BY: Lisa Esser-Weidenfeller | IN: Employment Law, Personal Injury
For the last few years, media outlets have run thousands of stories about the opioid epidemic plaguing our nation. For good reason. Drug overdoses have become the leading cause of death for Americans under 50, with two-thirds of deaths due to opioids.
To curb this epidemic, the U.S. Department of Justice has begun to focus its attention on the aggressive investigation and prosecution of medical professionals running “pill mills” that violate the federal Controlled Substances Act. Michigan, Ohio, Indiana, West Virginia, Kentucky, Tennessee, and other states along the I-75 corridor have opioid prescription rates as much as four times higher than the national average contributing to the skyrocketing number of opioid overdoses in the Midwest.
While there are legitimate uses for prescribed opioids such as in an acute care setting or in hospice, much of the increased usage is from prescription drug abuse. Pill mills have saturated our communities, earning millions of dollars for the prescribing physicians while leaving our friends, family, neighbors, and co-workers with lifelong addictions.
A pill mill refers to a clinic, pharmacy, or doctor in the practice of prescribing strong pain narcotics in an excessive and inappropriate manner. Some signs that a healthcare provider might be a pill mill include:
In December 2019, several physicians in Warren, Michigan – Dr. Rajendra Bothra, Dr. Eric Bakos, Dr. Ganiu Edu, Dr. David Lewis, Dr. Christopher Russo, and Dr. Ronald Kufner – were arrested and charged with operating one of the nation’s largest healthcare fraud schemes – swindling the government and private health insurers of nearly $500 million dollars and unlawfully prescribing more than 13 million opioids.
This was just the latest multimillion-dollar pill mill that authorities discovered. Other illicit schemes uncovered in the last few years include:
The U.S. Department of Justice and local state agencies have been doing everything in their power to crack down on these pill mills, but they can’t do it without the help of those with inside knowledge of illegal activities.
Under the qui tam provisions of the federal False Claims Act, a current or former employee of a pill mill who has information about potentially illegal opioid prescribing may bring a civil case on behalf of the United States. The person filing the complaint is called a “relator” or whistleblower, and if the case is successful, the whistleblower can earn between 15 to 30% of the amount the government ultimately collects from the wrongdoers. With pill mills pulling in tens of millions of dollars, the awards can be significant.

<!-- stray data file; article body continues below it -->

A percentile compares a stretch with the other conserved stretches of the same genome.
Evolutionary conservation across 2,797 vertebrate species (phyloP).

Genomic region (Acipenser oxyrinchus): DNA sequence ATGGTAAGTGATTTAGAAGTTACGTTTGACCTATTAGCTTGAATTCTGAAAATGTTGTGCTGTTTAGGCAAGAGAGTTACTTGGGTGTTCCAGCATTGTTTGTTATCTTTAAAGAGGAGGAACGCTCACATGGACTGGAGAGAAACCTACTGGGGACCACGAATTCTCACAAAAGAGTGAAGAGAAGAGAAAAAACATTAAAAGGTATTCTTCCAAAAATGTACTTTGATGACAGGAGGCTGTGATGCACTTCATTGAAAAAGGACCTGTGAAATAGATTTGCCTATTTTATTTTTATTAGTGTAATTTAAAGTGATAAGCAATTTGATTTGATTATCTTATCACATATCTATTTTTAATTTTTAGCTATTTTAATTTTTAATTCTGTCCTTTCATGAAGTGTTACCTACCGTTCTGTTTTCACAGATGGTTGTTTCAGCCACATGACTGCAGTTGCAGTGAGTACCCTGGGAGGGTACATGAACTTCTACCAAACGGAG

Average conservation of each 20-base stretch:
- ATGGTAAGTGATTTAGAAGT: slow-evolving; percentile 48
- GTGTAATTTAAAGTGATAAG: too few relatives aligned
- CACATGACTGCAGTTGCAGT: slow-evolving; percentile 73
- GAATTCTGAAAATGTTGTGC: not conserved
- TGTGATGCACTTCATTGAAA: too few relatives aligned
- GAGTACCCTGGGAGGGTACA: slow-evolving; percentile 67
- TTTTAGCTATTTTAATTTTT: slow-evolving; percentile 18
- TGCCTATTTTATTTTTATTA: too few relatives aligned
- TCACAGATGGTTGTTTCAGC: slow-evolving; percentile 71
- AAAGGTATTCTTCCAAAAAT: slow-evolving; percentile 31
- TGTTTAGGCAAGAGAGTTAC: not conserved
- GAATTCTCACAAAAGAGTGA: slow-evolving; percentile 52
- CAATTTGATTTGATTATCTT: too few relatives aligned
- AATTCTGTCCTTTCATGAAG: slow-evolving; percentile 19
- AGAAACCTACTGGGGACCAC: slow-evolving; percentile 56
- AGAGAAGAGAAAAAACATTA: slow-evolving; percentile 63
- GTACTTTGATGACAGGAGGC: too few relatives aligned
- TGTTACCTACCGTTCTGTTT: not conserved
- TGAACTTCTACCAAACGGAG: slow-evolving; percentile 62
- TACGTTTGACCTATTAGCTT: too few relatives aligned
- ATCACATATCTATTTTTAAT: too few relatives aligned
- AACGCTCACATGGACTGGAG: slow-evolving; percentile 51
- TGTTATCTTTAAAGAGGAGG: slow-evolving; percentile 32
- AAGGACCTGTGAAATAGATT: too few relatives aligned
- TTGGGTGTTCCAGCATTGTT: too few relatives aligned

To qualify as a whistleblower and receive an award, one must have inside, non-public, information. Present and former employees working in pill mills are ideal candidates, as are patient recruiters and pharmacists.
Not only can whistleblowers earn significant money, but they can also be heroes and take a stand against the opioid crisis in their communities and states.
It is important to note that whistleblowers are safe from retaliatory action by the accused person and organization. Moreover, a whistleblower doesn’t lose his or her protection if a lawsuit isn’t successful or if an investigation fails to reveal any wrongdoing, as long as the whistleblower acted in good faith.
If you have information about a suspected pill mill, a doctor whom you believe is overprescribing opioids, a pharmacy or pharmacist that you think is filling or dispensing illegal prescriptions, or allegations of any other healthcare fraud, please contact Lisa Esser-Weidenfeller at (248) 746-4015 or email@example.com.
Ms. Esser-Weidenfeller is actively involved in prosecuting those responsible for creating the opioid epidemic, and currently represents several municipalities suing Big Pharma for their role in this crisis. Rest assured, all communications are protected by the attorney-client privilege and will be kept strictly confidential. She can help you determine whether or not you have a case and are entitled to whistleblower protection.
Finally, if you acted as a patient recruiter, marketer, or worker in a pill mill and fear criminal or civil action, we can confidentially approach federal prosecutors on your behalf before any case is filed. It has been our experience that the federal and state authorities are much more interested in prosecuting doctors than others who had a small role before stepping forward to expose wrongdoing and illegal activities.
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Lisa Esser-Weidenfeller focuses her practice on medical malpractice, automobile negligence, and general negligence litigation on behalf injured plaintiffs.